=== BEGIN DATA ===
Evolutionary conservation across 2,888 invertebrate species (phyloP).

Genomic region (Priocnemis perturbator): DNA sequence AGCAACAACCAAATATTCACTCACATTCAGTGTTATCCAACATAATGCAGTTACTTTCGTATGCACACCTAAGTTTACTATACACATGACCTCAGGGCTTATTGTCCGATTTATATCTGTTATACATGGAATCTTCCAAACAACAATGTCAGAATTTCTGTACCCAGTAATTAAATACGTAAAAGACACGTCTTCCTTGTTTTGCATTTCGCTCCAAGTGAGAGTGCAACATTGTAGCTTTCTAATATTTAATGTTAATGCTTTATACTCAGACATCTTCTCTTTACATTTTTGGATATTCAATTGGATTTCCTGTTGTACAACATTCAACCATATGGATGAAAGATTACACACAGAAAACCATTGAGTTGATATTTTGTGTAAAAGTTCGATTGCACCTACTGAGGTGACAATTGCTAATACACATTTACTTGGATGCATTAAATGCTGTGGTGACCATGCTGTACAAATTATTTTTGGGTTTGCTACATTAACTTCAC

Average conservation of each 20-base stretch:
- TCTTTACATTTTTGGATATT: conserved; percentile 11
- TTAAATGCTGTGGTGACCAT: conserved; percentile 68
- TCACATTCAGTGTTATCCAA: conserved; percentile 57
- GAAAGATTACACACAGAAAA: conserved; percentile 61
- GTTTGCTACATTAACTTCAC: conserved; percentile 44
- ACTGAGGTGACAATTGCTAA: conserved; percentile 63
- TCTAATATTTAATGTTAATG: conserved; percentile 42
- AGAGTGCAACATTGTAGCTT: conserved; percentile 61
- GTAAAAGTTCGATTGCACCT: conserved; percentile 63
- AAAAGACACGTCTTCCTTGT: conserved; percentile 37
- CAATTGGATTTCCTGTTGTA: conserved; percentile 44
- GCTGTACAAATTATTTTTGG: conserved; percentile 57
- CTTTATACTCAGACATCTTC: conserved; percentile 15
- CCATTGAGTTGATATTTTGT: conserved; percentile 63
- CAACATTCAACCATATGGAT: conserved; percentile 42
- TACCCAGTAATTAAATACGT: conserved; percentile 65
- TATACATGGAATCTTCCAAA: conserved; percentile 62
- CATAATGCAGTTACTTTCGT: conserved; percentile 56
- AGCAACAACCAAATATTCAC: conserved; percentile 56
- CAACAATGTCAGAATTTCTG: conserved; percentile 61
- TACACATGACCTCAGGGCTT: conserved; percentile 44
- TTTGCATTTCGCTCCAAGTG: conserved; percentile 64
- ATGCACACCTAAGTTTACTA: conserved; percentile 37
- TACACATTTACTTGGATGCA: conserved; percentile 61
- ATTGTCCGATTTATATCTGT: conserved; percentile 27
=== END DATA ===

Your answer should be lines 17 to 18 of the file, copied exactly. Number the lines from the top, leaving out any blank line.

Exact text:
- CCATTGAGTTGATATTTTGT: conserved; percentile 63
- CAACATTCAACCATATGGAT: conserved; percentile 42